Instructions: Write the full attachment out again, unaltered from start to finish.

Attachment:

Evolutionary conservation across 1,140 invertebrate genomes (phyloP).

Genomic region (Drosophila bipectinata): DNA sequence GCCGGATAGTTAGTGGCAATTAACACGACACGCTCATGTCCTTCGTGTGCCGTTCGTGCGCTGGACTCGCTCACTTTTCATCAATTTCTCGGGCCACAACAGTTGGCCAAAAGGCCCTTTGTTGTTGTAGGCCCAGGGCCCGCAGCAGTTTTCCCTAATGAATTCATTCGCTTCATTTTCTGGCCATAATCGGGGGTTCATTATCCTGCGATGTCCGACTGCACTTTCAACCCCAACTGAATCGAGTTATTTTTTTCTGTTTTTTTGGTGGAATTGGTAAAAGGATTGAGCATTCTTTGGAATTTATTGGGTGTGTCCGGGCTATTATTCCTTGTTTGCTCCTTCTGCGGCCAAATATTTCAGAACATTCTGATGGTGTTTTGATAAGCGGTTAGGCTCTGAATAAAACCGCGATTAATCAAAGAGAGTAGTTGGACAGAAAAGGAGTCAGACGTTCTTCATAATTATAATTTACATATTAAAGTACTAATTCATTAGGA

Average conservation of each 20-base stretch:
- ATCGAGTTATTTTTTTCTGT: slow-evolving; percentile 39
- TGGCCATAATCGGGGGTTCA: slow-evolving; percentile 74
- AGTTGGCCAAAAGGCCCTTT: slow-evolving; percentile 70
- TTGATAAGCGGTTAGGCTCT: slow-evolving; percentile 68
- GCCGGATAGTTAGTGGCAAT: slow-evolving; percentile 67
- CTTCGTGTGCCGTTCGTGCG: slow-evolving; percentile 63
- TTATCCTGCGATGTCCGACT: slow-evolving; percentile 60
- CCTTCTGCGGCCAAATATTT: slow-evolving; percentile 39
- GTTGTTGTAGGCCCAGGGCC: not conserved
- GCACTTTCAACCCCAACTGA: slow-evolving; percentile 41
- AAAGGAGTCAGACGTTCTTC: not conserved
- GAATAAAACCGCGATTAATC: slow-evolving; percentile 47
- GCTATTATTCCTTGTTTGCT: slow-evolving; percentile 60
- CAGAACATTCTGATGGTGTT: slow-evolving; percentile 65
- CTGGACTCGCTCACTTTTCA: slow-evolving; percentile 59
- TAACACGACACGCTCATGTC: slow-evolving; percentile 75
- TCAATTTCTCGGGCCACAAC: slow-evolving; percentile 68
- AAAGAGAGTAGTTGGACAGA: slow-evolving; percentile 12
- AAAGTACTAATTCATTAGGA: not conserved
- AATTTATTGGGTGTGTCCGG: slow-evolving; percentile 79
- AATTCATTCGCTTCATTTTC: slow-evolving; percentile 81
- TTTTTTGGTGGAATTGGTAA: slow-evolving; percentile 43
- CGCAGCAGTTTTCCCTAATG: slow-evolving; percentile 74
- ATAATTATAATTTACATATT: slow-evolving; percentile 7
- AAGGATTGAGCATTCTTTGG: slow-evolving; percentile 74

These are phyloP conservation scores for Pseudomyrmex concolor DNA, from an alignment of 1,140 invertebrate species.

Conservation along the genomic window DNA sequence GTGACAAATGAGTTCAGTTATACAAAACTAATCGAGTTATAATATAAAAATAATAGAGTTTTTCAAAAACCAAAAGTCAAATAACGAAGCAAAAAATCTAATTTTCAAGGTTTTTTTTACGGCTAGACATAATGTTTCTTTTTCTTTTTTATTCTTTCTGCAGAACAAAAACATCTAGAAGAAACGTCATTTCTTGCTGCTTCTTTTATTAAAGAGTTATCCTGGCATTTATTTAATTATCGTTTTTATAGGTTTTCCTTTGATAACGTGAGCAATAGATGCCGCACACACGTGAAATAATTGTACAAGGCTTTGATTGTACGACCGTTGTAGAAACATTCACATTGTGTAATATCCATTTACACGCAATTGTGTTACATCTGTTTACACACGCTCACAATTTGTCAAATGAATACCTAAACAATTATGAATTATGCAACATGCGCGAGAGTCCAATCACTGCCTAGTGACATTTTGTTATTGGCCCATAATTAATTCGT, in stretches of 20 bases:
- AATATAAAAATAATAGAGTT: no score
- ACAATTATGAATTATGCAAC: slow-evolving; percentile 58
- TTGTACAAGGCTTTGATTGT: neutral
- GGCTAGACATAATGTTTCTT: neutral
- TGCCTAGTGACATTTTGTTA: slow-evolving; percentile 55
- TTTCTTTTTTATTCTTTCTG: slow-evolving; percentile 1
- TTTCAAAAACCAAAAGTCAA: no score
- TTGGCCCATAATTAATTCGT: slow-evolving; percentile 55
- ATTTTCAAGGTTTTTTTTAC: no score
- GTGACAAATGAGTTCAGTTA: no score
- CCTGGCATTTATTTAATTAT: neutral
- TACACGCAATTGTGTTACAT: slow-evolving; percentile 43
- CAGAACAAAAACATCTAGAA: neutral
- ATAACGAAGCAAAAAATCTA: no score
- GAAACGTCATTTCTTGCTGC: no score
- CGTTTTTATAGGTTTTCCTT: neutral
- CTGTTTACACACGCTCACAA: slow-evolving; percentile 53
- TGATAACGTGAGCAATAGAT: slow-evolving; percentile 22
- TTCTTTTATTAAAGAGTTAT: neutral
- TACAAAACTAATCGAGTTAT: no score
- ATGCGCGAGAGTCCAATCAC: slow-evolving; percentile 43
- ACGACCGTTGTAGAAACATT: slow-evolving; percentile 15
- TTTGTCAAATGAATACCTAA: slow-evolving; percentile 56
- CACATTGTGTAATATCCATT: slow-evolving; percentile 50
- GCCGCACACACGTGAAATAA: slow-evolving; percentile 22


Evolutionary conservation across 1,140 invertebrate genomes (phyloP).

Genomic region (Drosophila bipectinata): DNA sequence GCCGGATAGTTAGTGGCAATTAACACGACACGCTCATGTCCTTCGTGTGCCGTTCGTGCGCTGGACTCGCTCACTTTTCATCAATTTCTCGGGCCACAACAGTTGGCCAAAAGGCCCTTTGTTGTTGTAGGCCCAGGGCCCGCAGCAGTTTTCCCTAATGAATTCATTCGCTTCATTTTCTGGCCATAATCGGGGGTTCATTATCCTGCGATGTCCGACTGCACTTTCAACCCCAACTGAATCGAGTTATTTTTTTCTGTTTTTTTGGTGGAATTGGTAAAAGGATTGAGCATTCTTTGGAATTTATTGGGTGTGTCCGGGCTATTATTCCTTGTTTGCTCCTTCTGCGGCCAAATATTTCAGAACATTCTGATGGTGTTTTGATAAGCGGTTAGGCTCTGAATAAAACCGCGATTAATCAAAGAGAGTAGTTGGACAGAAAAGGAGTCAGACGTTCTTCATAATTATAATTTACATATTAAAGTACTAATTCATTAGGA

Average conservation of each 20-base stretch:
- ATCGAGTTATTTTTTTCTGT: slow-evolving; percentile 39
- TGGCCATAATCGGGGGTTCA: slow-evolving; percentile 74
- AGTTGGCCAAAAGGCCCTTT: slow-evolving; percentile 70
- TTGATAAGCGGTTAGGCTCT: slow-evolving; percentile 68
- GCCGGATAGTTAGTGGCAAT: slow-evolving; percentile 67
- CTTCGTGTGCCGTTCGTGCG: slow-evolving; percentile 63
- TTATCCTGCGATGTCCGACT: slow-evolving; percentile 60
- CCTTCTGCGGCCAAATATTT: slow-evolving; percentile 39
- GTTGTTGTAGGCCCAGGGCC: not conserved
- GCACTTTCAACCCCAACTGA: slow-evolving; percentile 41
- AAAGGAGTCAGACGTTCTTC: not conserved
- GAATAAAACCGCGATTAATC: slow-evolving; percentile 47
- GCTATTATTCCTTGTTTGCT: slow-evolving; percentile 60
- CAGAACATTCTGATGGTGTT: slow-evolving; percentile 65
- CTGGACTCGCTCACTTTTCA: slow-evolving; percentile 59
- TAACACGACACGCTCATGTC: slow-evolving; percentile 75
- TCAATTTCTCGGGCCACAAC: slow-evolving; percentile 68
- AAAGAGAGTAGTTGGACAGA: slow-evolving; percentile 12
- AAAGTACTAATTCATTAGGA: not conserved
- AATTTATTGGGTGTGTCCGG: slow-evolving; percentile 79
- AATTCATTCGCTTCATTTTC: slow-evolving; percentile 81
- TTTTTTGGTGGAATTGGTAA: slow-evolving; percentile 43
- CGCAGCAGTTTTCCCTAATG: slow-evolving; percentile 74
- ATAATTATAATTTACATATT: slow-evolving; percentile 7
- AAGGATTGAGCATTCTTTGG: slow-evolving; percentile 74

These are phyloP conservation scores for Pseudomyrmex concolor DNA, from an alignment of 1,140 invertebrate species.

Conservation along the genomic window DNA sequence GTGACAAATGAGTTCAGTTATACAAAACTAATCGAGTTATAATATAAAAATAATAGAGTTTTTCAAAAACCAAAAGTCAAATAACGAAGCAAAAAATCTAATTTTCAAGGTTTTTTTTACGGCTAGACATAATGTTTCTTTTTCTTTTTTATTCTTTCTGCAGAACAAAAACATCTAGAAGAAACGTCATTTCTTGCTGCTTCTTTTATTAAAGAGTTATCCTGGCATTTATTTAATTATCGTTTTTATAGGTTTTCCTTTGATAACGTGAGCAATAGATGCCGCACACACGTGAAATAATTGTACAAGGCTTTGATTGTACGACCGTTGTAGAAACATTCACATTGTGTAATATCCATTTACACGCAATTGTGTTACATCTGTTTACACACGCTCACAATTTGTCAAATGAATACCTAAACAATTATGAATTATGCAACATGCGCGAGAGTCCAATCACTGCCTAGTGACATTTTGTTATTGGCCCATAATTAATTCGT, in stretches of 20 bases:
- AATATAAAAATAATAGAGTT: no score
- ACAATTATGAATTATGCAAC: slow-evolving; percentile 58
- TTGTACAAGGCTTTGATTGT: neutral
- GGCTAGACATAATGTTTCTT: neutral
- TGCCTAGTGACATTTTGTTA: slow-evolving; percentile 55
- TTTCTTTTTTATTCTTTCTG: slow-evolving; percentile 1
- TTTCAAAAACCAAAAGTCAA: no score
- TTGGCCCATAATTAATTCGT: slow-evolving; percentile 55
- ATTTTCAAGGTTTTTTTTAC: no score
- GTGACAAATGAGTTCAGTTA: no score
- CCTGGCATTTATTTAATTAT: neutral
- TACACGCAATTGTGTTACAT: slow-evolving; percentile 43
- CAGAACAAAAACATCTAGAA: neutral
- ATAACGAAGCAAAAAATCTA: no score
- GAAACGTCATTTCTTGCTGC: no score
- CGTTTTTATAGGTTTTCCTT: neutral
- CTGTTTACACACGCTCACAA: slow-evolving; percentile 53
- TGATAACGTGAGCAATAGAT: slow-evolving; percentile 22
- TTCTTTTATTAAAGAGTTAT: neutral
- TACAAAACTAATCGAGTTAT: no score
- ATGCGCGAGAGTCCAATCAC: slow-evolving; percentile 43
- ACGACCGTTGTAGAAACATT: slow-evolving; percentile 15
- TTTGTCAAATGAATACCTAA: slow-evolving; percentile 56
- CACATTGTGTAATATCCATT: slow-evolving; percentile 50
- GCCGCACACACGTGAAATAA: slow-evolving; percentile 22